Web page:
Protesters burn flag over Malaysian immigration crackdown
as diplomacy aims to stem rising rhetoric

The Associated Press

MANILA, Philippines (AP) -- Demonstrators burned Malaysian flags in Indonesia and the Philippines on Friday to protest their Southeast Asian neighbor's crackdown on illegal immigrants.
Malaysian Foreign Minister Syed Hamid Albar called the demonstrators "insolent" and accused them of being ungrateful because his country had allowed so many migrants to work there.
Underscoring the sensitive nature of the growing dispute, former Philippine leader Fidel Ramos rebuffed President Gloria Macapagal Arroyo's plan to send him as a personal emissary to Malaysia to discuss better treatment of Filipinos being deported from the state of Sabah.
Arroyo then called Malaysian Prime Minister Mahathir Mohamad herself.
"She raised her concerns about the plight of the deportees, and they had substantial agreement on what needs to be done," Arroyo spokesman Ignacio Bunye Bunye said. The president was to make a statement on radio and television Saturday.
About 50 demonstrators, some shouting "Go to Hell, Malaysia," gathered outside the Malaysian Embassy in the Indonesian capital Jakarta. A Labor Ministry official said at least 25 Indonesian illegal workers have died in Indonesian refugee centers in the last month.
They were among 22,000 illegal workers who have been stranded for weeks in tents and government buildings in Indonesia's town of Nunukan, near Sabah on Borneo.
Both Indonesia and the Philippines say they respect Malaysia's right to implement new laws cracking down on illegal migrants. They have expressed concerns, however, about the treatment of illegal immigrants trying to leave or being expelled.
Malaysian authorities have been enforcing new laws that allow caning, imprisonment and large fines for illegal foreign workers since Aug. 1 in a crackdown partly motivated by security concerns. More than 300,000 migrants, mostly from the Philippines and Indonesia, have fled Malaysia in recent months to escape the new penalties.
Malaysia has become a magnet for migrants fleeing poverty or violence in their home countries in the region. Hundreds of thousands of migrants work legally but officials say many more remain illegally, despite the crackdown.
Deportations from Malaysia were being conducted "as humanely as possible under the circumstance," Syed Hamid said, adding that the large numbers of illegal migrants made the task difficult.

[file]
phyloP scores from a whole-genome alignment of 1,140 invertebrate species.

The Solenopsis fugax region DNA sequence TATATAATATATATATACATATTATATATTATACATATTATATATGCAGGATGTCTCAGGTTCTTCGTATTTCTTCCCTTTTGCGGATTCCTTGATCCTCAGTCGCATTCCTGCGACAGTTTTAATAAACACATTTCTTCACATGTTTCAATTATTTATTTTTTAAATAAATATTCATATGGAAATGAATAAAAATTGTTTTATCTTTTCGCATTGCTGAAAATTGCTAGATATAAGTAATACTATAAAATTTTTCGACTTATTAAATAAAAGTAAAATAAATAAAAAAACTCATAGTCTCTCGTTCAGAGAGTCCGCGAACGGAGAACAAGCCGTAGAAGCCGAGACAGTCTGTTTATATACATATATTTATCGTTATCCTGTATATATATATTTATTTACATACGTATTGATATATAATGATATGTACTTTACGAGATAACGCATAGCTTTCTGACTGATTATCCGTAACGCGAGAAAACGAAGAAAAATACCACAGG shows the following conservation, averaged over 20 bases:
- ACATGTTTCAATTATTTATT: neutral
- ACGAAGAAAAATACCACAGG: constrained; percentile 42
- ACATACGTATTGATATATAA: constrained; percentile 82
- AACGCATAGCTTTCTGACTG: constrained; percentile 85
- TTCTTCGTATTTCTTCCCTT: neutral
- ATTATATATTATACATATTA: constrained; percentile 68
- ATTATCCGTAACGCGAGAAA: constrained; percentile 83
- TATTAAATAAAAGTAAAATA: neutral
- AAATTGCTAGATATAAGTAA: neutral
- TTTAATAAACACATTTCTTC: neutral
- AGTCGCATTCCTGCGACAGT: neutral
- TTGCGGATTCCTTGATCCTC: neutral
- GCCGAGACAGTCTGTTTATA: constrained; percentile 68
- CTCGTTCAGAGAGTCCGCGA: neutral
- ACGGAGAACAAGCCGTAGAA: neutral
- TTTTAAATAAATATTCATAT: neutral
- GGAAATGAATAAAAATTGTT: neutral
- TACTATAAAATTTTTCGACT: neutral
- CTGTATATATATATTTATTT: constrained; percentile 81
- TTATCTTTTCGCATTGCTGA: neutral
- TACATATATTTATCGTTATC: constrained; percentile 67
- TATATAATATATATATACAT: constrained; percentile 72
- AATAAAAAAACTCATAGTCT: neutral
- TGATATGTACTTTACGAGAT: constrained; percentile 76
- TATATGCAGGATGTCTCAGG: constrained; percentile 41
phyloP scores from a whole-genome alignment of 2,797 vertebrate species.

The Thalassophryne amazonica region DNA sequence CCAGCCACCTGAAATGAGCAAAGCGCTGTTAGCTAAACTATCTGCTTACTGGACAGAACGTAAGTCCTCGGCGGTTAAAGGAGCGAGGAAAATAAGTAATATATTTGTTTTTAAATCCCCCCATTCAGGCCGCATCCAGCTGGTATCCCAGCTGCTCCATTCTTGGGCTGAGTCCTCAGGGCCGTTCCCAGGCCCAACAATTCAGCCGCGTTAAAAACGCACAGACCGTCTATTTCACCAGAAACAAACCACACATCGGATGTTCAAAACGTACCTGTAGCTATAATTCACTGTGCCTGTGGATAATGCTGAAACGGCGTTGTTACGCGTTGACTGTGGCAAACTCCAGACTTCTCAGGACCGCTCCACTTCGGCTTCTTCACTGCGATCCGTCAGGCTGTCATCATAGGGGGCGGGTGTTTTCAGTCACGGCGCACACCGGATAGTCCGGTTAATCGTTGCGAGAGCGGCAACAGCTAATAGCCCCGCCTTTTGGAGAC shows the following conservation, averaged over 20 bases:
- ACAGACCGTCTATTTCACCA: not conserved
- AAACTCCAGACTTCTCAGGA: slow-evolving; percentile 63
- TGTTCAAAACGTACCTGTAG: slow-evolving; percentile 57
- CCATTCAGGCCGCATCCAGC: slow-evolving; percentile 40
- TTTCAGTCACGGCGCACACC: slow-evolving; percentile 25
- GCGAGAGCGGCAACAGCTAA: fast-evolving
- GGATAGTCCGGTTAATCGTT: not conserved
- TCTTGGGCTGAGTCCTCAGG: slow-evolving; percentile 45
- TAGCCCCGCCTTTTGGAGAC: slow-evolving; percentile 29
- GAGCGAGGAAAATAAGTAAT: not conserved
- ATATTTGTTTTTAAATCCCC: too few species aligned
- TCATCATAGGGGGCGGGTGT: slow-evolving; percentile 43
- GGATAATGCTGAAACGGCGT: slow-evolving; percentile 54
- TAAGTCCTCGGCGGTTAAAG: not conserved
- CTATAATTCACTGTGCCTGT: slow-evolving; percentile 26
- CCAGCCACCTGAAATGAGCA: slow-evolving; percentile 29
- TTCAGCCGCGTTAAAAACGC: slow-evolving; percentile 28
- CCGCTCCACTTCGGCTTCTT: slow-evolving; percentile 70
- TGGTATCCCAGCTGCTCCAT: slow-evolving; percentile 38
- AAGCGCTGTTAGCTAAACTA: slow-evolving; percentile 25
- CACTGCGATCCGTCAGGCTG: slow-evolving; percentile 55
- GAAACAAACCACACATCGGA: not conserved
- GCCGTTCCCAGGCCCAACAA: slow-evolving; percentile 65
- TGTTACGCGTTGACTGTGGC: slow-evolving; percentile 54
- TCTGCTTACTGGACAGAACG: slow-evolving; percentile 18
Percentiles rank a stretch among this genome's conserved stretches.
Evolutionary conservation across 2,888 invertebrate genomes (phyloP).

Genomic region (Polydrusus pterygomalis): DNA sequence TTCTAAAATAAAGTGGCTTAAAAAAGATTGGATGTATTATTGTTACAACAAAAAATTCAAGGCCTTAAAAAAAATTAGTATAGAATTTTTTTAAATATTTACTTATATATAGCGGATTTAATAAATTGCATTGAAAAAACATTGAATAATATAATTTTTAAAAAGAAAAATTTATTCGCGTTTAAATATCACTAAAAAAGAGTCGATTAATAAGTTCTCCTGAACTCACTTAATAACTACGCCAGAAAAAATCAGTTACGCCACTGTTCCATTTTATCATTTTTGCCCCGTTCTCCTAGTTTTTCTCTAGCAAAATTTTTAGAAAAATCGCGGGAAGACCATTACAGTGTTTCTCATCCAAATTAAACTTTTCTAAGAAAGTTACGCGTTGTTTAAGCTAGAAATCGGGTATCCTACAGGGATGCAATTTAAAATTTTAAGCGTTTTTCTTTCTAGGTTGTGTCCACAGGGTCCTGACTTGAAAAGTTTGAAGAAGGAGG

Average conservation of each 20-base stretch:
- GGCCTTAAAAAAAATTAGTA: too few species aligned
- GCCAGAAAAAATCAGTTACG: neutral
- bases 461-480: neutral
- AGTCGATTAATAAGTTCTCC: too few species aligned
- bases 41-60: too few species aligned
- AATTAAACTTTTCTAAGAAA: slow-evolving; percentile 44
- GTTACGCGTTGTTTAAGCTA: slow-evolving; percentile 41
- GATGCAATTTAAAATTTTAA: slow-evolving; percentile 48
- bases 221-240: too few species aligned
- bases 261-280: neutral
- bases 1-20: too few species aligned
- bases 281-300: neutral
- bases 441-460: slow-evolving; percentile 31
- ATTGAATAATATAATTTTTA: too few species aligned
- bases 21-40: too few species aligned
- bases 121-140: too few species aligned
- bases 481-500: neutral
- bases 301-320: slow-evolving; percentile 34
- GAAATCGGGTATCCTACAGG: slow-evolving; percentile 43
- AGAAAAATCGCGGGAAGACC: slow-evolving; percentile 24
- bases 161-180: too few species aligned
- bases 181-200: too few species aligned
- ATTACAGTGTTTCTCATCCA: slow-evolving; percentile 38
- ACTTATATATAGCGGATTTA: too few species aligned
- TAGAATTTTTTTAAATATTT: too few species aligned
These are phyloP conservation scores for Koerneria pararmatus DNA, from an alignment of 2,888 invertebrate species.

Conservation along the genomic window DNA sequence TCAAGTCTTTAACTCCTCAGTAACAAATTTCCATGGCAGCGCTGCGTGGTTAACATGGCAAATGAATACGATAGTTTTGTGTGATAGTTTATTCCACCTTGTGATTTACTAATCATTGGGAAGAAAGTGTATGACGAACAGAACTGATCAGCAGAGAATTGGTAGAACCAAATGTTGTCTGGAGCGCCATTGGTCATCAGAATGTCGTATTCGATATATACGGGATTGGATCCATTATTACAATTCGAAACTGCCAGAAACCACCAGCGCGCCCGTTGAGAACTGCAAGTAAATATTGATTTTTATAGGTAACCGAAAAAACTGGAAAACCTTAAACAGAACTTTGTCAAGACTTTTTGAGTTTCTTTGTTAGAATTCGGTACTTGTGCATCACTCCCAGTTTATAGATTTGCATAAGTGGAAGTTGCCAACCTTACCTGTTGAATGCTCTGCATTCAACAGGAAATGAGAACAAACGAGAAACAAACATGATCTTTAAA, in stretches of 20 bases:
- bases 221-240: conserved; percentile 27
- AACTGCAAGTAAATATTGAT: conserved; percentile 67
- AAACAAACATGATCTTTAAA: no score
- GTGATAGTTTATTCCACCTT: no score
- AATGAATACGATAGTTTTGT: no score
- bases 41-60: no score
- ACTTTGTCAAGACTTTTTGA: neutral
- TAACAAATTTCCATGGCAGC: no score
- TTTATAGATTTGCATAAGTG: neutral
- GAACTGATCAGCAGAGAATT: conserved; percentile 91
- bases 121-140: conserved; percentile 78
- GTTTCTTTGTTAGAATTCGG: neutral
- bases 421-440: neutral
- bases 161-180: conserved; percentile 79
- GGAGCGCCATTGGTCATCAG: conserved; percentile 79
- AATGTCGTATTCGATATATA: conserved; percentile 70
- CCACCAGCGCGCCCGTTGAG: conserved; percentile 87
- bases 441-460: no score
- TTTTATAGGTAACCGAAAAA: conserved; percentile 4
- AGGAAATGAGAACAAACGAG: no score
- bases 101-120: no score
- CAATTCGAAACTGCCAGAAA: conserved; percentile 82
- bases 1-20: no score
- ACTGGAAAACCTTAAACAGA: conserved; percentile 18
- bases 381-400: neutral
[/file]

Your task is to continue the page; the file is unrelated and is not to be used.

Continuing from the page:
Public furor has risen steadily in the Philippines since the government said earlier this week that three children died while being deported. One senator called it ethnic cleansing, and the anger has been fueled by media interviews with deportees claiming migrant villages were torched and detainees were given inadequate food and water.
Henry Atilliero, a 44-year-old Filipino deportee from Sandakan, said he was held in a cramped cell with meals of two small pieces of bread and a small cup of tea for breakfast and lunch and small amounts of rice and two pieces of fish for dinner.
"I won't return," Atilliero said, adding that he plans to go home to join his wife and two children, who earlier left Malaysia voluntarily. "I don't know what will happen to me. I leave it to fate."
Mujib Daje, 25, an electrician who has lived for years in Malaysia's Kota Kinabalu, showed reporters dark blue welts on his back. He claimed Malaysian officials in a detention center were trying to break up a fight and whipped all the 100 Filipinos being held there with a rattan cane.
"There were only two men involved in the brawl, but all of us were whipped," Daje said. "I won't return there. It's like hell."
About three dozen protesters stomped on and burned a Malaysian flag outside the Malaysian Embassy in the Philippine capital. They also burned photographs of Mahathir.
"What you did is un-Islamic," protest leader Mohammad Ersad Manli said.
Some Philippine protesters have called Malaysia ungrateful after using cheap illegal migrants to help build the country into one of Southeast Asia's wealthiest nations. But Syed Hamid said the Filipinos were the ones who were ungrateful.
"They have acted in an uncivilized way," Syed Hamid said. "Have they forgotten this is the place that their countrymen earn a living? Is this how they show their appreciation?"
The Philippine government formally protested this week over the alleged mistreatment of deportees. A Philippine government commission on human rights has started investigating the claims and would complain to the U.N. High Commission for Human Rights if it finds strong evidence.
Malaysian authorities have denied overcrowding or inadequate food. But on Thursday, Malaysian Deputy Home Minister Zainal Abidin Zinwas said the government would investigate the Filipino claims.